Brightness discrimination in the dog

Dogs’ ability to discriminate brightness is about half as good as that of humans, according to a study appearing in Volume 4, Issue 3 in the Journal of Vision. In research conducted by scientists from the Veterinary University of Vienna and the University of Memphis, dogs showed a surprising lack of ability to discriminate between grey cards that varied in brightness, says researcher Ulrike Griebel of the University of Memphis.

While a great deal is known about dogs’ visual acuity and the cellular components of their eyes, there is a paucity of information about their ability to discriminate brightness, says Griebel. Furthermore, she notes that there is relatively little information on how well other animals discriminate brightness.

The researchers tested three police dogs–two Belgian shepherds and a German shepherd. The dogs faced a series of pairs of grey squares, which differed in brightness. The task required the dog to determine how much the one square differed in brightness from the other. The correct choice was rewarded with a food treat. The dogs needed a far greater difference in brightness (known as the Weber fraction) than do humans to discriminate between two squares.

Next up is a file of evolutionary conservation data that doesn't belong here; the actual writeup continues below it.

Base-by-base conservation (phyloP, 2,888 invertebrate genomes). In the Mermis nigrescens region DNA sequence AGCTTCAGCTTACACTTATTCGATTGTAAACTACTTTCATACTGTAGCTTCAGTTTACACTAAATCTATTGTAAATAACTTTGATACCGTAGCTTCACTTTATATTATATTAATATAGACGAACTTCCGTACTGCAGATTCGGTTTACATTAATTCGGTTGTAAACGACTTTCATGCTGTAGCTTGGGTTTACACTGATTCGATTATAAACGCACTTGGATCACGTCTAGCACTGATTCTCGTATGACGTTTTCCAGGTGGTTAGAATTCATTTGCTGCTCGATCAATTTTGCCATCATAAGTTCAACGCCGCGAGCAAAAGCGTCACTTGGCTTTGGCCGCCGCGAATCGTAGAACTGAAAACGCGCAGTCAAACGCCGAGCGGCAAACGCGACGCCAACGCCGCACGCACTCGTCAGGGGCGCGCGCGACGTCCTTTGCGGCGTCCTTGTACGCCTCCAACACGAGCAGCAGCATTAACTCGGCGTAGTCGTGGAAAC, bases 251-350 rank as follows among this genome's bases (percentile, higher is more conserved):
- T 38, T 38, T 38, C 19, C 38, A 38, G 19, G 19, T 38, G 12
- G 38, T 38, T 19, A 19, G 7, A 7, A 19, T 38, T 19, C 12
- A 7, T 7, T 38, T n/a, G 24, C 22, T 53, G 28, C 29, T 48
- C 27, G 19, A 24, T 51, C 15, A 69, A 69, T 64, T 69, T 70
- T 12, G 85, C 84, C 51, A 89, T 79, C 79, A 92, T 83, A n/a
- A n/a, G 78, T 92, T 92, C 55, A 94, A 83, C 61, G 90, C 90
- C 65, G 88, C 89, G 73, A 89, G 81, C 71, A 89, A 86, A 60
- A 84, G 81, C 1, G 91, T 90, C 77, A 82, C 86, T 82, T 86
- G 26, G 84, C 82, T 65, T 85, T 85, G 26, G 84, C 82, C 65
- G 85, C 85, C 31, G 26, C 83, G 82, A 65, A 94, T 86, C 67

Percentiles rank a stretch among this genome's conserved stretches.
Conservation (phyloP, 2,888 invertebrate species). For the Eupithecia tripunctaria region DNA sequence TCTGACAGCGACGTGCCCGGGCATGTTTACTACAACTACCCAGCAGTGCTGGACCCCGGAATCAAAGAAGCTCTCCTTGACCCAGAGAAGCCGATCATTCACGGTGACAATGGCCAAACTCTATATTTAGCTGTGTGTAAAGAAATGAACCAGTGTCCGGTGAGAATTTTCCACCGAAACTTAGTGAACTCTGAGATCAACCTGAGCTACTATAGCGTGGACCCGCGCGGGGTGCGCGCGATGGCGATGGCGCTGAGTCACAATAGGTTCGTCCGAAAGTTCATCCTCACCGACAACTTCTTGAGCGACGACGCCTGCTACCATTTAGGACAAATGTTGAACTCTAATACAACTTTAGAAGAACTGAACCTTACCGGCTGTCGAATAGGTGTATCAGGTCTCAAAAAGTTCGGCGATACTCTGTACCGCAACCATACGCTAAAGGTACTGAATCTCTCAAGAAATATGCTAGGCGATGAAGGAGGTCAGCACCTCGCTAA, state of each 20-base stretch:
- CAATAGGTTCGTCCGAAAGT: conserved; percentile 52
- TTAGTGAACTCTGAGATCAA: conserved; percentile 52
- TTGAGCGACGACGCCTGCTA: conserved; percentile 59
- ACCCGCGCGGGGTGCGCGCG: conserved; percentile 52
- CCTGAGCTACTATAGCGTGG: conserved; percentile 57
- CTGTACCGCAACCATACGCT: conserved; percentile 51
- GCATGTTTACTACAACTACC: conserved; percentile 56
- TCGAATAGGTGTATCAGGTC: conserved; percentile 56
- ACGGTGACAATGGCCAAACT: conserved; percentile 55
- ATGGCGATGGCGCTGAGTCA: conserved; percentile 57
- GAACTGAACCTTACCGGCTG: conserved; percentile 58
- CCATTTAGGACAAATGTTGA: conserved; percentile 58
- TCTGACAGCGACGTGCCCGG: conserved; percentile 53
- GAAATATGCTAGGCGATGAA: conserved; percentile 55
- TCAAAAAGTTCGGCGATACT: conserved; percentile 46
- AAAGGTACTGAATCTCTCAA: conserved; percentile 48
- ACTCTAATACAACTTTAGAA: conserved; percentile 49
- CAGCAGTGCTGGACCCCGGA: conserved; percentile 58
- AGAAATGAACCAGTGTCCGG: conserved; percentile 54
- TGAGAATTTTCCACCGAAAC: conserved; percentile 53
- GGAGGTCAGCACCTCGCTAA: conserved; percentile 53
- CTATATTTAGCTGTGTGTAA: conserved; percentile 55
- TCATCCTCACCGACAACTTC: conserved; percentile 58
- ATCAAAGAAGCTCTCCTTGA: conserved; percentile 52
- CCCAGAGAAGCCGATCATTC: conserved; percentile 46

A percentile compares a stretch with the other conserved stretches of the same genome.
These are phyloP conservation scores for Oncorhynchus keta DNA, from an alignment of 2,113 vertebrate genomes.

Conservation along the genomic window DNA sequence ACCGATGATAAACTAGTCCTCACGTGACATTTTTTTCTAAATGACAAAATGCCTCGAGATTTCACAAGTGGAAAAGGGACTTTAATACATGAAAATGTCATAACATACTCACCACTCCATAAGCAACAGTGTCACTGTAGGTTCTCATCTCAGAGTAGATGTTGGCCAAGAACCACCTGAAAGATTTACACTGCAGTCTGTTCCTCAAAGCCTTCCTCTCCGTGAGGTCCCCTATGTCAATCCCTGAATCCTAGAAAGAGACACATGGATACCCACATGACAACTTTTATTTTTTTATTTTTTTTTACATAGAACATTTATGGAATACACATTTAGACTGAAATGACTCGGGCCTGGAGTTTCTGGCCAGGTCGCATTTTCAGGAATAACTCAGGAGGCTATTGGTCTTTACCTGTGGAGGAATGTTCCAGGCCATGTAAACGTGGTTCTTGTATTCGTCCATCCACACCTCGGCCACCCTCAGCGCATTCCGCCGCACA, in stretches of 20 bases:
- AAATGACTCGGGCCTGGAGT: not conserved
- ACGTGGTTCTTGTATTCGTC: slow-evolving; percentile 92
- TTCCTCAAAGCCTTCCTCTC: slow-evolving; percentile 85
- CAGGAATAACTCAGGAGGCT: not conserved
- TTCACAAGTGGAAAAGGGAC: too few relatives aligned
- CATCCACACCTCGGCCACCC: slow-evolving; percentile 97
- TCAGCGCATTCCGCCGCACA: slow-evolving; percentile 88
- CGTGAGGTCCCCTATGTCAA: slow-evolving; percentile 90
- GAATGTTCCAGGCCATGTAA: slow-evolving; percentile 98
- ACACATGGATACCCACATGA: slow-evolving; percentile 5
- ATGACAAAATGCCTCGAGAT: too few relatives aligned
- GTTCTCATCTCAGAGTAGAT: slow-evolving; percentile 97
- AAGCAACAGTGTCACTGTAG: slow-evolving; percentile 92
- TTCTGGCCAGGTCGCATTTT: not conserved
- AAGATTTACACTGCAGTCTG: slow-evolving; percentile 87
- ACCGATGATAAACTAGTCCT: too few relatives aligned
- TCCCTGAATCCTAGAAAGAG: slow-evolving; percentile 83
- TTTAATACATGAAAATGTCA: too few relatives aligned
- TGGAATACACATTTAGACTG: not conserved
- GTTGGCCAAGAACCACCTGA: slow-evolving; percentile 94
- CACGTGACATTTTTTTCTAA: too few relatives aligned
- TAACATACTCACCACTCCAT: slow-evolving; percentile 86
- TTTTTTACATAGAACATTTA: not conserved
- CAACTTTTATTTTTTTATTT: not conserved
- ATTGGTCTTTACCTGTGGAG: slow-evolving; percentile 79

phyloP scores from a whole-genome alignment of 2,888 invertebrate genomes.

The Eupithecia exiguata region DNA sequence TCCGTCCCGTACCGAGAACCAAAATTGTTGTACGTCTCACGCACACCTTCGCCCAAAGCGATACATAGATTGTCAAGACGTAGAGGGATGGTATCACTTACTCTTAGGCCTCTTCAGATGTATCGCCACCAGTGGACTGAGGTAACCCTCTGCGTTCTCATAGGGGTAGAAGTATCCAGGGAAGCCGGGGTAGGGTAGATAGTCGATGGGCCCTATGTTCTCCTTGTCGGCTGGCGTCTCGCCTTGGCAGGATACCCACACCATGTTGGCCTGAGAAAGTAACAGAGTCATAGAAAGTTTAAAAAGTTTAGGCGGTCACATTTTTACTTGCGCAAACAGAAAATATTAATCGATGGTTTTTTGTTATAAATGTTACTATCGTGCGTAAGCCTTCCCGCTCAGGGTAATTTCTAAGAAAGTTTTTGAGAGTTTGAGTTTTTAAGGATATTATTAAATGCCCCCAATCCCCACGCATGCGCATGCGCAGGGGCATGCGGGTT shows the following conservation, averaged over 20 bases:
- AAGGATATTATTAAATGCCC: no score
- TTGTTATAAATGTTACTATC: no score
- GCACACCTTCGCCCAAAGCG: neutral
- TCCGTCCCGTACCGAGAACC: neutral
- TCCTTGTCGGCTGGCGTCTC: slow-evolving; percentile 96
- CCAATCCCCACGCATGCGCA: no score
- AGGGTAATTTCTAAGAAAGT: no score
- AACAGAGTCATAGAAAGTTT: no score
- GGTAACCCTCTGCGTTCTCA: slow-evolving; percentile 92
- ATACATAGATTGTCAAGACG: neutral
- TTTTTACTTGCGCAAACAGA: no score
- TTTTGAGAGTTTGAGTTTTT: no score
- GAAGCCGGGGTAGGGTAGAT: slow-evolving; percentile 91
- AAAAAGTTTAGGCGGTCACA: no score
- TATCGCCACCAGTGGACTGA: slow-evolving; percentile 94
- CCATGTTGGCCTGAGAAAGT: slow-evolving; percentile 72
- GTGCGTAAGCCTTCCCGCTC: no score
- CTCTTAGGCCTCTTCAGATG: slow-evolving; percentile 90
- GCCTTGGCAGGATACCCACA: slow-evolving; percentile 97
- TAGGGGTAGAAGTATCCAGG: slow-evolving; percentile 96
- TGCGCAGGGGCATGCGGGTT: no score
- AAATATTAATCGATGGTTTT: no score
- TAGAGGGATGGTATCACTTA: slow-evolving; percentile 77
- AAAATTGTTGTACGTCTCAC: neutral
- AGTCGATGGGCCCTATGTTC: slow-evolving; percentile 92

For the Belgian shepherds the Weber fraction was 0.27; for the German shepherd it was 0.22. Although the researchers did not test humans in their study, previous studies found that humans need a Weber fraction of 0.14 to be able to discern a brightness difference.

While there has been little research into brightness discrimination in animals, says Griebel, what has been found is surprising. Dogs are arrhythmic animals, meaning they are active during both day and night. Consequently, it would be expected that they would have a high level of brightness discrimination. Brightness would be an important cue for such animals. Like dogs, says Griebel, sea lions, a species of manatee, and the horse–all arrhythmic animals–are quite inferior to humans in the ability to discriminate brightness. Humans are diurnal animals–active primarily during daylight.

Griebel hypothesizes that the relatively poor brightness discrimination ability of these arrhythmic animals represents a compromise. Because their visual systems have to operate under a wide range of light conditions, something has to be given up. She says this idea is an initial supposition, and that more study is needed to arrive at a firmer conclusion. This research helps to show that dogs’ perceptual world is very different from ours, and that we cannot expect the same thing from them that we expect from ourselves.

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